Insulin is a hormone which is secreted by the β-cells of the pancreas. It has a major role in glucose metabolism, the main energy pathway of the body, as it induces cells to uptake glucose.
Diabetes is caused by issues with insulin production or activity. Type I diabetes is an autoimmune disease causing the body’s immune system to attack the β-cells, causing an insulin deficiency. Type II diabetes occurs after prolonged high blood glucose levels cause the body’s cells to become less sensitive to insulin. All type I diabetes patients are dependent on insulin to survive, and 3 in 10 type II diabetes patients are dependent on insulin. Insulin is usually delivered to the body through an injection into the bloodstream.
As the global incidence of diabetes has risen, so has the price of insulin. Governments that cover insulin for their citizens under public health insurance schemes are left to shoulder the price of insulin at a great financial cost. For those who do not have access to insurance, the price of insulin has reached a point where it is completely unaffordable for many people. These people are left in near impossible situations, in which they are forced to make difficult sacrifices to survive.
Many insulins are also required to be kept at low temperatures. This poses difficulties for transportation of insulin, especially in remote areas where insulin transportation and storage facilities are scarce. Consequently remote areas, particularly in developing countries, can frequently experience insulin shortages, further increasing insulin prices and leaving many unable to obtain insulin. Overall, the global issues of insulin affordability and accessibility pose dire problems for millions around the world
Furthermore, many insulins are also required to be kept at low temperatures. This poses difficulties for transportation of insulin, especially in remote areas where insulin transportation and storage facilities are scarce. Consequently remote areas, particularly in developing countries, can frequently experience insulin shortages, further increasing insulin prices and leaving many unable to obtain insulin. Overall, the global issues of insulin affordability and accessibility pose dire problems for millions around the world.
How can we fix this?
If there was an insulin that was both thermodynamically stable and cheap to produce, these problems could be overcome. Simplifying the production method of insulin would reduce the costs associated with producing insulin, allowing the overall price of insulin to be reduced. Furthermore, a more stable insulin would be much easier to transport as it would not require any specific conditions to be maintained over long distances and long periods of time. Reducing costs associated with insulin transportation would also allow for reductions in the price of insulin.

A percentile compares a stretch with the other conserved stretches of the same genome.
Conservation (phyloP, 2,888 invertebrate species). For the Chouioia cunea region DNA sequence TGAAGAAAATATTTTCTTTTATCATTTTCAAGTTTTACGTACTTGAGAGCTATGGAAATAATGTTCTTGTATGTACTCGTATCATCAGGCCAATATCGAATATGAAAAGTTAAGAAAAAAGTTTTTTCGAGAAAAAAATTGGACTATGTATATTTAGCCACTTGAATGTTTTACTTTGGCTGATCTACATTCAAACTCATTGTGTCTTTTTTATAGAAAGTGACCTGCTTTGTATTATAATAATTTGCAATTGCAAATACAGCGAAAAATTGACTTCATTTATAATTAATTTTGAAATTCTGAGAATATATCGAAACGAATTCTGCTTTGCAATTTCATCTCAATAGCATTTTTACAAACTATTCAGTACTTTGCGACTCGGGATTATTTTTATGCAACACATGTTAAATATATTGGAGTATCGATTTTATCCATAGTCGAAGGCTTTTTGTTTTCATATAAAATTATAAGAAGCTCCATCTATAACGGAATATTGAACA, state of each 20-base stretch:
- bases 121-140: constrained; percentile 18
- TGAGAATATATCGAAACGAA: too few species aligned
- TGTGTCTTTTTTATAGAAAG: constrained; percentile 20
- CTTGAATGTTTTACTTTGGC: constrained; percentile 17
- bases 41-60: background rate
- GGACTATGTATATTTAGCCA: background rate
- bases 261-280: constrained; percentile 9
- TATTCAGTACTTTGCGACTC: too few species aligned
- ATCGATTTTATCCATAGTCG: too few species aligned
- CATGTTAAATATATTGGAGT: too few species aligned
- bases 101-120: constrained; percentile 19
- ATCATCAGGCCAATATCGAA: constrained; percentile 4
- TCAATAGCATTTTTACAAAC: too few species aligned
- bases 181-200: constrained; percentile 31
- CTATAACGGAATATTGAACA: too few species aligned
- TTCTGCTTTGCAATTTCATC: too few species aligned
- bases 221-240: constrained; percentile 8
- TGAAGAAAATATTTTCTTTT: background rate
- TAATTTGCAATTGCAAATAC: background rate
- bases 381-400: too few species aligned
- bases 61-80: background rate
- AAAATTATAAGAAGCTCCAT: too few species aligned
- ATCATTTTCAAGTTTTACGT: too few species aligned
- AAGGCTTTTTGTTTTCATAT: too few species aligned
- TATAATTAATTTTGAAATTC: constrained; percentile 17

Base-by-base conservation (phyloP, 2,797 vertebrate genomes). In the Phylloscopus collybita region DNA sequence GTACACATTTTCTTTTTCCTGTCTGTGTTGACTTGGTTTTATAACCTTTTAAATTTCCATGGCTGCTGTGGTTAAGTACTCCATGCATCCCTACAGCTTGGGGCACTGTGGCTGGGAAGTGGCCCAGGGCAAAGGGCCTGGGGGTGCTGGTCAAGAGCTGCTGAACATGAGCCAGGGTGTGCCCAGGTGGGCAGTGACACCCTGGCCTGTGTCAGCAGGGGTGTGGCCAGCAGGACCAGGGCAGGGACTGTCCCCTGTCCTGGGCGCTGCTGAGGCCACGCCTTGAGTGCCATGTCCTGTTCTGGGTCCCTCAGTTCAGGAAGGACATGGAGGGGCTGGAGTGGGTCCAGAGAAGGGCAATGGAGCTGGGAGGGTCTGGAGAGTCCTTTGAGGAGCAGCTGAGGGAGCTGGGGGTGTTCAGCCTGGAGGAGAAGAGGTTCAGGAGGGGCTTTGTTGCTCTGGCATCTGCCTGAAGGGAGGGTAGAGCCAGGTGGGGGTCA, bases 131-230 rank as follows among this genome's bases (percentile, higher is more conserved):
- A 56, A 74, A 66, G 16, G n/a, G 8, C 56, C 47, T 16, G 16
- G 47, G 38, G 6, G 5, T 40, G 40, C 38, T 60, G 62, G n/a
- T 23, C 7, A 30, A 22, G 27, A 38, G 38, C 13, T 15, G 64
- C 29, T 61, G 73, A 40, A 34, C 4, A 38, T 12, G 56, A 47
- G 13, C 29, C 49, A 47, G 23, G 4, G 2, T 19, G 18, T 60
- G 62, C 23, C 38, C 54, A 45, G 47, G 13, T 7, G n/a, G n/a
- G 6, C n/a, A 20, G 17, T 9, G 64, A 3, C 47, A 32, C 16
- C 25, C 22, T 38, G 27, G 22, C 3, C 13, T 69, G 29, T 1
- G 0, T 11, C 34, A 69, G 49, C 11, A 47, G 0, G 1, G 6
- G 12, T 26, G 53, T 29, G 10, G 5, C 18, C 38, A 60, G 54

Human proinsulin, the precursor to insulin, is an 11kDa molecule made up of three chains: an A-chain, a B-chain and a C-chain. To make active insulin from inactive proinsulin, the body cuts the C-chain off from the proinsulin, leaving the A and B chains of the active insulin. Human Insulin expired from its patent in 1996, but since then has remained at generally low levels in the market due to the introduction of insulin analogues. However, the WHO note that these analogues are no more beneficial than human insulin .
Recent investigations into insulin production have focused on single-chain insulins. These are structurally similar to human insulin in that they lack the C-chain, and only contain the functionally active A and B chains joined by a linker peptide. Single chain insulins are regarded as being more stable and more active than proinsulin, making them an increasingly viable alternative to human proinsulin.
Our project aims to produce stable insulin using an efficient, cost-effective and simple method. We produced a proinsulin identical in sequence to human proinsulin, and we also designed and produced our own single-chain insulin that we have named ‘Winsulin’.
We expressed each of our insulins in strains of Escherichia coli or Bacillus subtilis using the expression systems:
Cytoplasmic expression in ShuffleE. coli
This method simplifies the molecular processes involved in directing insulin expression.
The expression system performed is dependent on a molecular tag at the N-terminus end of the insulin. Ecotin is used to tag proteins for periplasmic expression in BL21 E. coli, while YNCM is used to tag proteins for secretion by WB800 Bacillus subtilis. Proteins expressed in the cytoplasm do not require a molecular tag.
Both of our insulins – proinsulin and single-chain Winsulin – were each expressed in all three systems, requiring the creation of six different insulin constructs:
All of our insulin constructs also feature a 6x His tag for nickel purification, which is cleaved off in the final stages of production so as to not interfere with insulin activity.
To find out how we designed our single chain insulin and each expression method to simplify purification; visit our design page.
How did this project begin?
Our project began as an initiative called Open Insulin. This initiative aims to create open-source insulin and was set up by Counter Culture Labs in California. The biohacker group Biofoundry in Sydney then became involved through a collaboration with Counter Culture Labs, forming an Australian node of the project termed ‘Oligo2Insulin’. Our supervisor, Nick Coleman, then developed Oligo2Insulin into our iGEM project. In this way, the 2017 iGEM team has worked to continue an international effort to produce an open-source insulin.
1. WORLD HEALTH ORGANISATION 2016. Global Report on Diabetes.